Tag Archives: father

Seven Things I Want my Dad to Know Before It’s too late


Sure we’d say, “I love you,” and some things were just understood, but we didn’t necessarily communicate on a certain level – that level where you just sit around clearly communicating and talking about feelings. Our actions spoke louder than words, so it was clearly shown how everyone felt, and I felt loved, but I wish I could verbalize some things – to further convey that love. Below are seven things I’d want my dad to know before it was too late: Continue reading

#ShareTheLoad: A Laundry Detergent Starts A Conversation About Gender Equality

Ariel brand laundry detergent just released a commercial that is more than just an ad. It’s even more than a sweet snapshot of a family at home. It is starting a conversation about gender equality, standards of upbringing for girls and boys and whether or not those things can change. Continue reading

How to Live with Questions Instead of Hunting for Answers

questionsI am a child of the West. More specifically, I am a child of the United States and the mentality of answering a question is deeply-ingrained in me. I often think back to when I was in school, third or fourth grade and the teacher asked a question. I can still see the class, all boys, in sport coats, dress shirts and ties as we collectively raised our hands, we knew the answer. We wanted our teacher to know that we knew.

Someone was picked and the answer was given and then, it was on to the next question. When I worked on presidential campaigns, John Kerry in 2004 and Bill Richardson in 2008, I would sit at the edges of the rooms as the press asked questions. Q&A sessions are the core of journalism. You couldn’t possibly just have a “question” session where a question was left to float and linger; nor have there been many great ‘answer’ sessions where everyone gathers around and shares an answer to a question that was never asked.

We grow up and we want the answers. Why does she love? Why did she stop? Why did this happen or that? We hire therapists and read the books. We seek answers in the stars, our friends, and our family members. Today, in the world of electronic connection, there has to be an answer to every text; there has to be a response to every post and every email.

Not only that, we often read the simplest of pieces of communication over and over for an answer. We want to know why the person sent it; what’s the logic for the use of wink and not a smile. We pull layers off of layers and try and see what lies underneath. We need to find the answer.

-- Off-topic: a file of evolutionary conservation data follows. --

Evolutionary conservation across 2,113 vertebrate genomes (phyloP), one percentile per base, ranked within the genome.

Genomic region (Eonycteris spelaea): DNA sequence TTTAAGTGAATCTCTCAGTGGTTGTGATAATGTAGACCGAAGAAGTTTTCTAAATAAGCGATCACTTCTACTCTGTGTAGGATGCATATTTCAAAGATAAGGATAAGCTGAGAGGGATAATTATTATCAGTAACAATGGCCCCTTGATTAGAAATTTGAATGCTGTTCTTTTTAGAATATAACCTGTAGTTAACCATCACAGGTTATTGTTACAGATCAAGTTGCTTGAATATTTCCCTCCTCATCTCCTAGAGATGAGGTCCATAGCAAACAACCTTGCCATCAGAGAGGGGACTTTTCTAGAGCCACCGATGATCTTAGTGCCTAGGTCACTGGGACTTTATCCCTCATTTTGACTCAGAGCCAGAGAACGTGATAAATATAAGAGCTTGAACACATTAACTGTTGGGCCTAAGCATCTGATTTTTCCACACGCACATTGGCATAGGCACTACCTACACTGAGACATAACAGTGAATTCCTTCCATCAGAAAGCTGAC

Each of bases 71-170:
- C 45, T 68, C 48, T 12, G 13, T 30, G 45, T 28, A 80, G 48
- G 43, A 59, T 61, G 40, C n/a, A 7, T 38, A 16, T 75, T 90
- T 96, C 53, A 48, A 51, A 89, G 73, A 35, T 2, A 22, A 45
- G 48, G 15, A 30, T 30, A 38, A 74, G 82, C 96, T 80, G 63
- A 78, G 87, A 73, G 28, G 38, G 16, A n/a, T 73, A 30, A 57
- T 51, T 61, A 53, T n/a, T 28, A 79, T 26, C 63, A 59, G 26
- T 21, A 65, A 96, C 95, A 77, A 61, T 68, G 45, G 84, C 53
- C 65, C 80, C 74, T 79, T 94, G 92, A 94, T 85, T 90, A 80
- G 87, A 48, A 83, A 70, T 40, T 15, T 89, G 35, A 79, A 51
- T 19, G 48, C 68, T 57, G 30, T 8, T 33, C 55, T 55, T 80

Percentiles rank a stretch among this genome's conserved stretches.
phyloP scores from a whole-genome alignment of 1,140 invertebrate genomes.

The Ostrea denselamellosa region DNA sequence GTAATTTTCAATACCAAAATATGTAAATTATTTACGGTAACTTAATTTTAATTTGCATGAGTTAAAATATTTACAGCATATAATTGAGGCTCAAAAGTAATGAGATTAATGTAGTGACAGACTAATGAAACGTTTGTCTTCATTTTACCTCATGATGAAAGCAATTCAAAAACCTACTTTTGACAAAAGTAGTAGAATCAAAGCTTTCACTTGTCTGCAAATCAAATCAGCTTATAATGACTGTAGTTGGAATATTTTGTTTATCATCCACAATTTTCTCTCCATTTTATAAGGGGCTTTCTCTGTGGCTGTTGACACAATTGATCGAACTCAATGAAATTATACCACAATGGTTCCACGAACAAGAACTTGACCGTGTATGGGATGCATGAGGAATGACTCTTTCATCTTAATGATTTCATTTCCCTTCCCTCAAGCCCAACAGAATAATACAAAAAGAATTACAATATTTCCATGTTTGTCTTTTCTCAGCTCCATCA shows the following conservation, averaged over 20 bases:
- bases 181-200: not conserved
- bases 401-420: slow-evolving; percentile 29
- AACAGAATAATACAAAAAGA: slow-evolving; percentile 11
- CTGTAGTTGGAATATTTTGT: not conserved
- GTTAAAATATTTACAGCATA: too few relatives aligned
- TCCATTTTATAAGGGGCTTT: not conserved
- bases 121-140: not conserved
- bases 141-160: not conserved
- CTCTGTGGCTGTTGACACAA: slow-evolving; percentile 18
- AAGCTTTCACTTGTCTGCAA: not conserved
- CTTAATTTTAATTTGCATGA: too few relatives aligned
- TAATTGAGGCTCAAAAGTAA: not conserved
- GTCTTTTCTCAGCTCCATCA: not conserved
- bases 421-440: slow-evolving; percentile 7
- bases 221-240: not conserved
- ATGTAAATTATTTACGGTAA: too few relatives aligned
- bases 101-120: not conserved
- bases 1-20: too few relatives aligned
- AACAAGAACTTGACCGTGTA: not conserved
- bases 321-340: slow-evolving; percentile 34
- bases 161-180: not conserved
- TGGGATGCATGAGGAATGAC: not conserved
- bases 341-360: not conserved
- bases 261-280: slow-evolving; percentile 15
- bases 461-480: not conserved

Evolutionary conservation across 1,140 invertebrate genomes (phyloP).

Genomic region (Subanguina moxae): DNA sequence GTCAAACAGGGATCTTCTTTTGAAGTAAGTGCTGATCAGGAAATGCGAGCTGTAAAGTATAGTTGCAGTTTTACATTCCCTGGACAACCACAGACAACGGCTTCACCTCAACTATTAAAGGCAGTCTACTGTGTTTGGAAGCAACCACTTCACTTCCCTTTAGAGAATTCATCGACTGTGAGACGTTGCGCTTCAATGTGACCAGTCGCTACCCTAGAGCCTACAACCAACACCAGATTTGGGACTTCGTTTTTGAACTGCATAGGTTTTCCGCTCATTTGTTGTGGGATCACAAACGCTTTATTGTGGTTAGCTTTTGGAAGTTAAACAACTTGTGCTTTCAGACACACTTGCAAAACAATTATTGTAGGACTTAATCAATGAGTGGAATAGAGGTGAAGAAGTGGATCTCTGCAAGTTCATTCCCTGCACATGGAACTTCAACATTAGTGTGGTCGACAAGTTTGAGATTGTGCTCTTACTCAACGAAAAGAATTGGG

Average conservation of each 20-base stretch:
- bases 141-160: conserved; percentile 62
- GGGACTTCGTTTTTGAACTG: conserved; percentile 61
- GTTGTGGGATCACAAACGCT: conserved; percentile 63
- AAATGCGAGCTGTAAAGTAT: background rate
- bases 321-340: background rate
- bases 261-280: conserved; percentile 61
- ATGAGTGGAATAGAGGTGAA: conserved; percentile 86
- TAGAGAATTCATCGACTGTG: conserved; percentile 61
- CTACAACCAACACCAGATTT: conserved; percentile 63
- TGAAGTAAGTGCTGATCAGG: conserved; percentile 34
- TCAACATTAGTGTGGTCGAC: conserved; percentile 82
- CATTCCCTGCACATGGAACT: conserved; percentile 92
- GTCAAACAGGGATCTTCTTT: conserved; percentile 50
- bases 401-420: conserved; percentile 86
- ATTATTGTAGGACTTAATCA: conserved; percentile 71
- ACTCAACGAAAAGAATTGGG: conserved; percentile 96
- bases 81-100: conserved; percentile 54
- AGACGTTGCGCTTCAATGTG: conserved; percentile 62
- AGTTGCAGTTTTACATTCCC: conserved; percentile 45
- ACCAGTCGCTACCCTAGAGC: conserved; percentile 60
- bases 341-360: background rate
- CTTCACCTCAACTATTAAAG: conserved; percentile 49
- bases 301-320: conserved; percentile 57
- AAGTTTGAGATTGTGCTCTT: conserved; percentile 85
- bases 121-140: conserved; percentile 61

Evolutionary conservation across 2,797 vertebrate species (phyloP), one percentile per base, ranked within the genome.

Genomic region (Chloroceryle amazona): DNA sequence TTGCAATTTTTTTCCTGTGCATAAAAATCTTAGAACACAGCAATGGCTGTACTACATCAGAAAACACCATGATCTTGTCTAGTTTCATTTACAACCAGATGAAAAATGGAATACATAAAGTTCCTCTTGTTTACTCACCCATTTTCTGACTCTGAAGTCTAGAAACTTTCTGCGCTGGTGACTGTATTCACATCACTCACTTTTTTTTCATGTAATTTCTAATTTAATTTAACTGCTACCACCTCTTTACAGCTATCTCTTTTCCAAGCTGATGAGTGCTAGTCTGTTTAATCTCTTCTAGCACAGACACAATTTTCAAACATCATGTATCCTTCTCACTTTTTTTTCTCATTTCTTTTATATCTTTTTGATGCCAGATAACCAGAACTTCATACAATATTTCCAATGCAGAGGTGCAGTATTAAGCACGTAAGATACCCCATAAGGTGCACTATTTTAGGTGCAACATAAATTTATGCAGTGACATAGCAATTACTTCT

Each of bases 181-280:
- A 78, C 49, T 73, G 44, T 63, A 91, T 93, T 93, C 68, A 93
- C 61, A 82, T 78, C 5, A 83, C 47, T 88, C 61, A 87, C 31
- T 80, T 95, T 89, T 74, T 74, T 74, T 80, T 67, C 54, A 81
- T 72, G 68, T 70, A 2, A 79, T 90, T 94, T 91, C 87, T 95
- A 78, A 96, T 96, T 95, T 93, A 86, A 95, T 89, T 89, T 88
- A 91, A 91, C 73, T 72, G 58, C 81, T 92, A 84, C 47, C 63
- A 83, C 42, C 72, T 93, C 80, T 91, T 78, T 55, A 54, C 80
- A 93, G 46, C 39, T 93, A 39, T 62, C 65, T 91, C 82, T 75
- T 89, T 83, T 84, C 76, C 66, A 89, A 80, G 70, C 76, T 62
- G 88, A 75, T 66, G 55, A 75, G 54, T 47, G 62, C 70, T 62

Almost two years ago, I set out on my own journey to find out what happened to my father who had died in Southeast Asia in 1984. This was also less than a year after my mother had died in my arms in a hospice in Arizona. I set out with a mission. The impetus for my leaving was  a dinner I had with two close friends in Cape Town, South Africa while on a business trip there. “Go” they each told me, “go find out. It’s what you need to do.” I remember sitting at restaurant, as the waiters bustled about. I remember the feeling of the crowd and the room. I remember thinking, ‘yes I will go.’ So I went.

I learned an enormous amount on my journey. The journey concluded with me being back in that same restaurant last week while back in Cape Town on another business trip. I sat there and thought about what I had learned and what I hadn’t.

I left on my journey with my Western sense of “I need to find the answers” fully intact and front and center. I thought if I worked a bit harder, if I went to one more place that my father had gone to back then, if I stood on one more street corner where I knew that he had stood, I could find the answer. Any answer. An answer to how he felt when he was there. An answer to how he felt when he died. Something.

What I learned is that you should always go on your journey. We each have something that we have either always wanted to do. A place that we went to when we were young that we have wanted to go back to. Or perhaps we want to see where our parents were from, or where they met. We could want to see where someone near and dear to us lived, or died. It can be as far reaching as traveling Southeast Asia as I did, or as simple as wandering an old neighborhood where you grew up at night.